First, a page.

Sunday, 4 April 2010


Goan Weddding Customs - Chuddo
by Fr. Nascimento Mascarenhas

As in other parts of Bardez, April-May is the month of feasts and
weddings in Saligao. I will dwell to-day on the bangle-wearing ceremony among Christians and Hindus.

The custom in olden times in Saligao demanded that the girl wear the
best bangles possible from the usual bangle-seller in the native village
known as " "Voar"(volar) or " Kankonkar" with a choice of her favourite

But a special bangle-wearing ceremony that is held only once in her life time for the bride is called CHUDDO. The bangle symbolises married life for the bride, as they are broken only on her dead husband's coffin.

This " Chuddo" among some Saligao Christians consists of a set of
fifteen glass bangles of green, brown and yellow colours on each wrist. These are specially in some villages of Bardez. In Moira it is 13 or 15 bangles and the colour is the same as in Saligao.

Among others, the bangles are of seven colours of the rainbow. This ceremony is performed on the eve of the marriage or a day or two before it.

The Chuddo is performed at the house of the maternal uncle of the bride in the normal course.

The bride-to-be is bedecked in flowers and these bangles are put on her by hthe bangle-seller. Other relatives and those present at the ceremony are also given by him a pair or more of their choice, in the house. There aare songs sung during this time, which are typical of and appropriate to the occasion and offering of money in token of blessings are put in a tray placed before the bangle seller.The money collected thus is taken by him over and above the payment that he gets for the work done.

There are women who are experts in the art of extemporisation in the
matter of songs. They engage themselves in singing in parables and pointed metephor in the form of ' Zotis', the virtues of the bride and the future groom as well as throwing an aside or taunt to them and other home people, vis-a-vis relatives and would be relatives. There is competition in song like the "Chand" of the Punjabis, or like "Qawali" in Urdu, one woman vying with the other to pay tributes in vivid metephor or taunt in crisp, devastating phrases sung in rhythm, the nearest relatives of the bride or the groom.

In some villages there is the following custom which we don't see in Saligao, but for curiosity sake let us hear.

After the ceremony at the maternal uncle's, the said uncle sends his niece home with a 'vojem'( a parcel of sweet-meats in a big special-type of bamboo-woven basket) containing sweetmeats, bananas, bread, twelve each in number. This system is known as " parkund", which means food bedecked with flowers, as she has a banquet-type food at his house also, with flowers worn in her hair by the bride- to- be and the relatives as a sign of rejoicing.

The " piece-de-resistance" of this function is a lunch or dinner on the day of the first banns normally, at her maternal uncle's place.

Later, similar " porkund" calls without the festive bangle-wearing are made when other relatives invite her at their place for lunch or dinner of farewell. She receives a special bunch of flowers from her uncle and others on this occasion.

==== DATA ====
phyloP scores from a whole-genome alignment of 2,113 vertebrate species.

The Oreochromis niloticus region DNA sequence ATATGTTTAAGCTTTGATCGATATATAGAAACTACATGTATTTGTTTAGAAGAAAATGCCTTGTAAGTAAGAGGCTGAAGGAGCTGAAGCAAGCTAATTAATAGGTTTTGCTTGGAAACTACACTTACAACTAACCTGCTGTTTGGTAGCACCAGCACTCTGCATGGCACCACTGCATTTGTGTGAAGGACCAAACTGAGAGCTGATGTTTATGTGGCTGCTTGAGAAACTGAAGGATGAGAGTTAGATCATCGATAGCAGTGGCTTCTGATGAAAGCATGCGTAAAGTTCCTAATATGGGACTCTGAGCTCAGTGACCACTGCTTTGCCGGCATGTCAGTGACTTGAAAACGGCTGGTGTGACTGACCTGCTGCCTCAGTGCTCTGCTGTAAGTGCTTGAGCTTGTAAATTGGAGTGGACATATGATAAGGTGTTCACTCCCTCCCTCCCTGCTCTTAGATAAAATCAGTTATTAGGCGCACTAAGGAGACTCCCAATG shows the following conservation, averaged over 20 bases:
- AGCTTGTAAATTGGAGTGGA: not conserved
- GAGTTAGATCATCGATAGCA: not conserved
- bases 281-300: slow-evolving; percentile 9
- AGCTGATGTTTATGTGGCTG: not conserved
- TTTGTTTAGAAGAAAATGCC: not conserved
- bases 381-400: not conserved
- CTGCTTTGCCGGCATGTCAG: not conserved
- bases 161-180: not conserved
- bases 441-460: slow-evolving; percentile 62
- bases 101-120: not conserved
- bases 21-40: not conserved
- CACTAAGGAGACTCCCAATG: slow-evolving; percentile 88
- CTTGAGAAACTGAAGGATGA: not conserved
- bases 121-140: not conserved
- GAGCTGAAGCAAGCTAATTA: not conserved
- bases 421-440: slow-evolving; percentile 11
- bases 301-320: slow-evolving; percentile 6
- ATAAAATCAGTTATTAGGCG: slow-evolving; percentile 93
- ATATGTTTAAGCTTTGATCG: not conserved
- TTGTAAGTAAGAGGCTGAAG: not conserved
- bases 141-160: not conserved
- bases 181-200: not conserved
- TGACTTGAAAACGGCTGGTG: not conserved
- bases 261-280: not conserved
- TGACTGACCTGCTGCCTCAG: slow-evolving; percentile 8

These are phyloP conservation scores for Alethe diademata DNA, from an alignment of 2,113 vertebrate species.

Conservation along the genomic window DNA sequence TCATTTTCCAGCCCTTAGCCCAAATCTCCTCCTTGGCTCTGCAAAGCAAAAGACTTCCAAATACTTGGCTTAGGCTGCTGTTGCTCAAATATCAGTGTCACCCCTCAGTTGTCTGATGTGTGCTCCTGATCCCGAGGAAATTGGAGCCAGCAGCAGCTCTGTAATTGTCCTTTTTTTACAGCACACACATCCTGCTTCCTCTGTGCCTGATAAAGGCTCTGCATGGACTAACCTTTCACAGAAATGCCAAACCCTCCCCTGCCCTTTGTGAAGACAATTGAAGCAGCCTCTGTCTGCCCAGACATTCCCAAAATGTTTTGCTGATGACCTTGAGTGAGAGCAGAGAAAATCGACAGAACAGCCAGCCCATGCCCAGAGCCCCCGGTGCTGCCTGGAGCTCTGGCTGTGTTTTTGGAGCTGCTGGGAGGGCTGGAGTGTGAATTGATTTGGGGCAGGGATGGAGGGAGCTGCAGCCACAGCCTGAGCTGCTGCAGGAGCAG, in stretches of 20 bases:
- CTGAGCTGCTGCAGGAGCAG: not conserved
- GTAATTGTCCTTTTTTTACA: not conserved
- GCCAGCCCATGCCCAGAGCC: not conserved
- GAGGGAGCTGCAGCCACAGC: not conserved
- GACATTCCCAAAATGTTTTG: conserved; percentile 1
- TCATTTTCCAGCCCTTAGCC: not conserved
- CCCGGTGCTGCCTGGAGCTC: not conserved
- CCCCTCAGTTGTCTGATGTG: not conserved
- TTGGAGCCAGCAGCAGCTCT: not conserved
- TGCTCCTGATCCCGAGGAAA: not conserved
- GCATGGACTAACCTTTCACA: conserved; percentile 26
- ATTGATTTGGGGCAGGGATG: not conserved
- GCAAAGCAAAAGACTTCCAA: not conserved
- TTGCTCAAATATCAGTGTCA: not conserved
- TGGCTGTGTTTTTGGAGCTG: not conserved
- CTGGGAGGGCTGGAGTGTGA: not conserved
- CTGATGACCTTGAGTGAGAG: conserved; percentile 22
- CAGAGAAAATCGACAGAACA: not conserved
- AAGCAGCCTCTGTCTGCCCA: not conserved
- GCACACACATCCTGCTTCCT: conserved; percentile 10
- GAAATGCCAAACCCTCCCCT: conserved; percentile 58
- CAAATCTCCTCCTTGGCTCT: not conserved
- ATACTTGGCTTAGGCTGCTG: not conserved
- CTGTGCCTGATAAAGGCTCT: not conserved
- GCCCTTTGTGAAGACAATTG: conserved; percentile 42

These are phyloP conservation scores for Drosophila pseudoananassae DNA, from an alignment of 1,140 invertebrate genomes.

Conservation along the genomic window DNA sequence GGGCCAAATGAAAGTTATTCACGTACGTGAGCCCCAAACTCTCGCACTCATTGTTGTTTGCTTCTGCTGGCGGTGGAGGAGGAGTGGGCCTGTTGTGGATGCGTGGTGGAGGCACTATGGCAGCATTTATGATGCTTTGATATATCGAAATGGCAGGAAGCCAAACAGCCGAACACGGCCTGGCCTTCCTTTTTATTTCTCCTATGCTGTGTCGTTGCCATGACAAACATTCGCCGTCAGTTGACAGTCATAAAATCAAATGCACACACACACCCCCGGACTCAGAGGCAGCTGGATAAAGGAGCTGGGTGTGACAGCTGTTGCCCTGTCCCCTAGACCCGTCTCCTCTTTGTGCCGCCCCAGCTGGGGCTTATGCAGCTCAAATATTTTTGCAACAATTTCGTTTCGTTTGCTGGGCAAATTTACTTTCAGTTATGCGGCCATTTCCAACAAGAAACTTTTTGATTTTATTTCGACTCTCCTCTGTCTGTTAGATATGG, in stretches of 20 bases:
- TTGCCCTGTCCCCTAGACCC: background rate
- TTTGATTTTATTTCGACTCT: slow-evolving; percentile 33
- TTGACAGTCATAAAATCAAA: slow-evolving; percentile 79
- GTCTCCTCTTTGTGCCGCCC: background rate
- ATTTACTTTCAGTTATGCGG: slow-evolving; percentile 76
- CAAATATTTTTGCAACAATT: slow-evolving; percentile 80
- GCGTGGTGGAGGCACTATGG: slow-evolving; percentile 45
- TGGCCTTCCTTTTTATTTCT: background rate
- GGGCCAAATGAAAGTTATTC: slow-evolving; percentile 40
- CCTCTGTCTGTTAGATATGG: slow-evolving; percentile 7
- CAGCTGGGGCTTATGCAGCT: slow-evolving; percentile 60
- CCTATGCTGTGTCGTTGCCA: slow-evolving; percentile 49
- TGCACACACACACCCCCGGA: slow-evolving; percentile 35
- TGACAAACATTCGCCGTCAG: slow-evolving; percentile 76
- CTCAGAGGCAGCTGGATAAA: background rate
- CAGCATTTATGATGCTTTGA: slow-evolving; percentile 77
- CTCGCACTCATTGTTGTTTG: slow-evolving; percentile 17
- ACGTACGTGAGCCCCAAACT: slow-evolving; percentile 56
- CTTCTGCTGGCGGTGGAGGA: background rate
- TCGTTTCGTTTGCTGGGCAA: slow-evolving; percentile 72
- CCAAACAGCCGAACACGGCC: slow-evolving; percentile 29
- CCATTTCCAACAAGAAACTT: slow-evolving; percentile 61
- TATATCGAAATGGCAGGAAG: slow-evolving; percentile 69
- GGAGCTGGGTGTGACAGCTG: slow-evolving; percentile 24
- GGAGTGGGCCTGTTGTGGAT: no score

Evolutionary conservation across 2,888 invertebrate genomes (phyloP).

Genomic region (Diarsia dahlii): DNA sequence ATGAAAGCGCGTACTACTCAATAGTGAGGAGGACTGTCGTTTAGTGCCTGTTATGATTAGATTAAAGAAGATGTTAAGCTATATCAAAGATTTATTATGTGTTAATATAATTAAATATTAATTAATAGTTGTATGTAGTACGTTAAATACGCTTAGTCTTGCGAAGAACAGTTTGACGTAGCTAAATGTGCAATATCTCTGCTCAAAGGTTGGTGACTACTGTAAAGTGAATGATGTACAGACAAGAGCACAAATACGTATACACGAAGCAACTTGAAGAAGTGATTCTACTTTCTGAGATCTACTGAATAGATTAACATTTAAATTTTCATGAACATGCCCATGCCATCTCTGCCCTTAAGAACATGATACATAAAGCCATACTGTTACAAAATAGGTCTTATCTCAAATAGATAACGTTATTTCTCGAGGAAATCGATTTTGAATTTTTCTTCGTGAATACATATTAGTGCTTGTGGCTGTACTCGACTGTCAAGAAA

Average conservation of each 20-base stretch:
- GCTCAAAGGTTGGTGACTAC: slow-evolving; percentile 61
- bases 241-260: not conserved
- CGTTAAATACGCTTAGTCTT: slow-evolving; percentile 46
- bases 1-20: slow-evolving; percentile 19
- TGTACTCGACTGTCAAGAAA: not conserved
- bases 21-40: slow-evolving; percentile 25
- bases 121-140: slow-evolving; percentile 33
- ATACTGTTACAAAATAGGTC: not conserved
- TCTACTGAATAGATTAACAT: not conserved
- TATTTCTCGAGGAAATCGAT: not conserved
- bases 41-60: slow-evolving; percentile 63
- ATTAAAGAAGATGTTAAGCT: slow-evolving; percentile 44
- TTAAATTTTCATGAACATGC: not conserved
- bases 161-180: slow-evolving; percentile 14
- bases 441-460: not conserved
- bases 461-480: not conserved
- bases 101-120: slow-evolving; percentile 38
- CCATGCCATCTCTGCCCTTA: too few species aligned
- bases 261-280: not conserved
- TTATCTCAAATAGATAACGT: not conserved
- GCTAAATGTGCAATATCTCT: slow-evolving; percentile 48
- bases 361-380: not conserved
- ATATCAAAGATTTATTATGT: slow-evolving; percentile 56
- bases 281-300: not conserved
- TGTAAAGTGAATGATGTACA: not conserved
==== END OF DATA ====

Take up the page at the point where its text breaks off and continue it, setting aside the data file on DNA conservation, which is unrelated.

Even if the parents of the bride do not happen to be on speaking terms with the said uncle or relatives, she has to go and get at least water from their well. If they have no well or it is not possible to get water from there, then some water at least has to be taken from their house by the bride.

Meanwhile, relatives visit the two houses, of the bride and of the groom, with flowers etc. Special" Khole",( as they say in Salcete) cakes made of rice-flour stuffed with shredded coconut mixed with jaggery, cupped into a wrapping of jack-fruit-tree leaves and pinned by a thin stick-pin, baked whole( Pudde, in Saligao), are served at the maternal uncle's. Or it may be " mankeo", something like dosas stuffed with coconut-shredding and jaggery.

Now-a-days the bride- to- be is taken to Mapuca to the bangles'- seller
where he is paid his sum after the wearing of bangle ceremony is done. Another information I got is that the bangle- wearing ceremony is now held in the home of the bride itself. And there are those who do not have this ceremony at all.

After a certain period has elapsed after the nuptials, the bangles, in Saligao, are then tied and kept at the foot of the image of Mae de Deus in the nave of the Church.

There is also a" Chuddo" ceremony among Hindus of Goa and Saligao is no exception. It is performed at the bride's place though conducted by the maternal uncle like the practice among the Christians.In the old days it was done in a big " matov"( pandal or pavillion)set up in front of the bride's house. On this day the bride receives gifts from relatives. She gets the ceremonial bangles, 8 to 9 in number on her right wrist and 7 to 8 in number on her left wrist. The glass bangles are in green colours among some, like the Christians, and of rainbow colours among others.

Photos: The myriad bangles, a set of 17 on each wrist - the bangle-seller (in pix) said - are to be worn by the bride-to-be in the same sequence two days before the marriage. The set of red bangles, 6 on each wrist, are worn by the bride after her wedding day. Blue bangles are not worn. All photos taken at the shop of the bangle-seller, Vasco-da-Gama market, Goa.

References; GOMES, Olivinho J.F., in "Village Goa" pp. 135-137 ; BRAGANZA, Alfred, " The Discovery Of Goa", p.43 ; Curchorcar, Chandracanta & Mother, Courtesy of, Chandor , in Gomes, Olivinho, J.F. " Village life" Op. Cit.,p. 137. From [Goanet] Old Wedding Customs in Saligao - Chuddo, Sat, 20 Apr 2002.

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